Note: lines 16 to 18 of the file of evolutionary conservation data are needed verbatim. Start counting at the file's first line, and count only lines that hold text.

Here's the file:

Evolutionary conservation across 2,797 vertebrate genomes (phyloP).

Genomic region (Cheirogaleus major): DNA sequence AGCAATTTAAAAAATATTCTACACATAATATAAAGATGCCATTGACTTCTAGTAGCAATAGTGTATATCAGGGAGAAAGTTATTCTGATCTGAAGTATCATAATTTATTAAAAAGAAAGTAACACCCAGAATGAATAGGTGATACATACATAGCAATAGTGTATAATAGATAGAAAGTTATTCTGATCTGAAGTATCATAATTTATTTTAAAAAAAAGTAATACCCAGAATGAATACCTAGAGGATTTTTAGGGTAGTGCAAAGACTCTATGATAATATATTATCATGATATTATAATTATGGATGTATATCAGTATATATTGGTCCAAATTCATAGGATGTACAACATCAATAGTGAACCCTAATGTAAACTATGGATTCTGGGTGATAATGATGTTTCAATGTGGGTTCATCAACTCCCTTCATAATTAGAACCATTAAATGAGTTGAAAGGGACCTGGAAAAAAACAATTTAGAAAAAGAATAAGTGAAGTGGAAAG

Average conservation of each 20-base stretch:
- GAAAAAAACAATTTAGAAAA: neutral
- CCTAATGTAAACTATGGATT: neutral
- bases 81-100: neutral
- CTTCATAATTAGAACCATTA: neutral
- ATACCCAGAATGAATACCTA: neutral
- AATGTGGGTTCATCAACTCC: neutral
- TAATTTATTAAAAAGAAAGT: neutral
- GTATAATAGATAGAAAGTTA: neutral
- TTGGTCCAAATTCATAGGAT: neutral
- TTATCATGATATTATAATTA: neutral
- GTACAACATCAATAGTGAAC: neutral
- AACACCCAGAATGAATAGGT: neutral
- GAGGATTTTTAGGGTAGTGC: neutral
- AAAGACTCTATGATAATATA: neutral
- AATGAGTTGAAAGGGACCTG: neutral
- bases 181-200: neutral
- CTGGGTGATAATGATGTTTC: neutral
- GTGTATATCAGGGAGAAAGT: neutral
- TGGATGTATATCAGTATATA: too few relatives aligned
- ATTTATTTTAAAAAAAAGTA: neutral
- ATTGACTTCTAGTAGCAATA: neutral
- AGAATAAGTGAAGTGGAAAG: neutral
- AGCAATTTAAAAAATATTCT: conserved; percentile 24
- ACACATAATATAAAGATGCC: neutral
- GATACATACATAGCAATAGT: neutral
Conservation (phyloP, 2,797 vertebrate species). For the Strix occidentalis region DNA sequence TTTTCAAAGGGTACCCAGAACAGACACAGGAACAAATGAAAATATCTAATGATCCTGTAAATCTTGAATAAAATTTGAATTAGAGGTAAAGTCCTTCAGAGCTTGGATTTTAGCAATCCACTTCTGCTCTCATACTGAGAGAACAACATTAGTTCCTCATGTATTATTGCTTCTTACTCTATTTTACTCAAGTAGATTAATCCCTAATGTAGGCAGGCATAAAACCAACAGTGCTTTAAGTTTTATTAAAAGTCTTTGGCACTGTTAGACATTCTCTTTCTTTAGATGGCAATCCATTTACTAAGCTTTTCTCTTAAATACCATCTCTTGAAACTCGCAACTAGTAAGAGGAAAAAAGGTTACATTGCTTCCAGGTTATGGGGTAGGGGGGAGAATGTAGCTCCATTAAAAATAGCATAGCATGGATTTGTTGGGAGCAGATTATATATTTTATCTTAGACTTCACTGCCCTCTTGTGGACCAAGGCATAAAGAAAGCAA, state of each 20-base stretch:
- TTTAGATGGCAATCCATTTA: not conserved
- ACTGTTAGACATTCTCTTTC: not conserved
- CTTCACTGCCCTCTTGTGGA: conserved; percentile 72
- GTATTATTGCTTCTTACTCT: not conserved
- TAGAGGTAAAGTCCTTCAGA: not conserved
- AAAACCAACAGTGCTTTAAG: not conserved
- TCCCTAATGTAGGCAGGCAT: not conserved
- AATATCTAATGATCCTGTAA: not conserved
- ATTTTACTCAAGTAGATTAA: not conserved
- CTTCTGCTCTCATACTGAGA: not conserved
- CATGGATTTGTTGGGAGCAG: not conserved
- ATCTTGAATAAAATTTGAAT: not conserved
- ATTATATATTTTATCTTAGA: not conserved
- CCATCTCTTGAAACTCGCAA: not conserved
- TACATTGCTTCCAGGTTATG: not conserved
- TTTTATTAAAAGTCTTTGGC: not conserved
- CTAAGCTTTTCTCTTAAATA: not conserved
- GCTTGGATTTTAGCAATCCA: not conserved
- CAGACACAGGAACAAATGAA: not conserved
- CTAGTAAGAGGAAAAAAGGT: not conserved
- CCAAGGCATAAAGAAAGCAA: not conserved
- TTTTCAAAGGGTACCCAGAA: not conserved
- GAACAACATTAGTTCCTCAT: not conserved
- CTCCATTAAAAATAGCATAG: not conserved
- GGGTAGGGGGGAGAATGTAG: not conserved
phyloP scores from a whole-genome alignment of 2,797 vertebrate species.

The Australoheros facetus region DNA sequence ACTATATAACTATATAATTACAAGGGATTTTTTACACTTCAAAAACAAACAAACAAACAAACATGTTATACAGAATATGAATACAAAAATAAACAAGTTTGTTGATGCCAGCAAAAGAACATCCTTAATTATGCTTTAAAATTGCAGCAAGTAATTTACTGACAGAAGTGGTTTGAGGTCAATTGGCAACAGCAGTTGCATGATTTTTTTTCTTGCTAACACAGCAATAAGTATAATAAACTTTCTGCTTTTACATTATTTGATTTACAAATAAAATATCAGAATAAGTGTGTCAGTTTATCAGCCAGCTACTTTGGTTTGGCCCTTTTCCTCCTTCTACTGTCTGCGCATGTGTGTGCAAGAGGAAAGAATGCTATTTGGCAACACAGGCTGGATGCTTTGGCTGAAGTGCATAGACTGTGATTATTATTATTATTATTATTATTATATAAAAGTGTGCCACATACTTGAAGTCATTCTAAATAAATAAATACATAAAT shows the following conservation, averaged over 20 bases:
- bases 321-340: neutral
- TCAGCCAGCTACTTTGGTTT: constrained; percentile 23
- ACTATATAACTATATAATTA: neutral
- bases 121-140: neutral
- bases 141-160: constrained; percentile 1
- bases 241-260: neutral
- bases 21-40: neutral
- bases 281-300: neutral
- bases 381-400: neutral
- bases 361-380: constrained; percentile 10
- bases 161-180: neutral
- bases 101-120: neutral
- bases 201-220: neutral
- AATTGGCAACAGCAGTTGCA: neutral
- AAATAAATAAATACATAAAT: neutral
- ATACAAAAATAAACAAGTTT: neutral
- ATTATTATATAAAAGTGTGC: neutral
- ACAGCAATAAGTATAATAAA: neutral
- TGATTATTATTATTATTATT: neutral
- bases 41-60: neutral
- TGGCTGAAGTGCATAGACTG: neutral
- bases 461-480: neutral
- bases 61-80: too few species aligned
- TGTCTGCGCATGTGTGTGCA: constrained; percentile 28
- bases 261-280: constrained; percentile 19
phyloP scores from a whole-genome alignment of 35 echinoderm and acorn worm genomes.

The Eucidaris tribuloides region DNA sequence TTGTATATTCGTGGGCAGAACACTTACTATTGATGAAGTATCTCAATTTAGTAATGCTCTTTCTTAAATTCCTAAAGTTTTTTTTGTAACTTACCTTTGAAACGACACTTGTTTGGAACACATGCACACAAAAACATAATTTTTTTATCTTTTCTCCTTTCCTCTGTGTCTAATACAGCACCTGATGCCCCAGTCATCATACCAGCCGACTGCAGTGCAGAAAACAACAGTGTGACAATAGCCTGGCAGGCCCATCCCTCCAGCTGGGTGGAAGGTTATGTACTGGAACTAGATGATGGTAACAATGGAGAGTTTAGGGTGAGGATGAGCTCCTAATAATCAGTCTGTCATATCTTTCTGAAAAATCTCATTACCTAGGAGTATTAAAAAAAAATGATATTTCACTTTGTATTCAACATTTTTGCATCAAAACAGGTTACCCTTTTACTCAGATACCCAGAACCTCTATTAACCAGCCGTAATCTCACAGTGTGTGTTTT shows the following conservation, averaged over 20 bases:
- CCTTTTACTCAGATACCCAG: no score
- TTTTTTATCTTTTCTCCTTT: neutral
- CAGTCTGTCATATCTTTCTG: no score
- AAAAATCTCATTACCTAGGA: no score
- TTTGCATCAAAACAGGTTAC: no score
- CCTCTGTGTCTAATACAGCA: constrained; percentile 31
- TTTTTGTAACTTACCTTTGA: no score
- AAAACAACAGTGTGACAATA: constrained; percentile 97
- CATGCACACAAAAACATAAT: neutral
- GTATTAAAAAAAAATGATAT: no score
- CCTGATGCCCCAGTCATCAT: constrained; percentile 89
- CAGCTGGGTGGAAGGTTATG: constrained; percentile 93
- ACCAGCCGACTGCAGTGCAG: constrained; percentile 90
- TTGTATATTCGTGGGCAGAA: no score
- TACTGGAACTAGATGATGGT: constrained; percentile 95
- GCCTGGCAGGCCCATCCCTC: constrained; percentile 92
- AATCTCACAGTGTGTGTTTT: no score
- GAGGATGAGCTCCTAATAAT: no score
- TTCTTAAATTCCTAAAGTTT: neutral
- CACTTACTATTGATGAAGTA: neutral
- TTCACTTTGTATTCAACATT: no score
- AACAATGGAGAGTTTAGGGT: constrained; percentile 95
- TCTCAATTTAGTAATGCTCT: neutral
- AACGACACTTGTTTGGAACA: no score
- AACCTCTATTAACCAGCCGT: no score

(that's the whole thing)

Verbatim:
- GAGGATTTTTAGGGTAGTGC: neutral
- AAAGACTCTATGATAATATA: neutral
- AATGAGTTGAAAGGGACCTG: neutral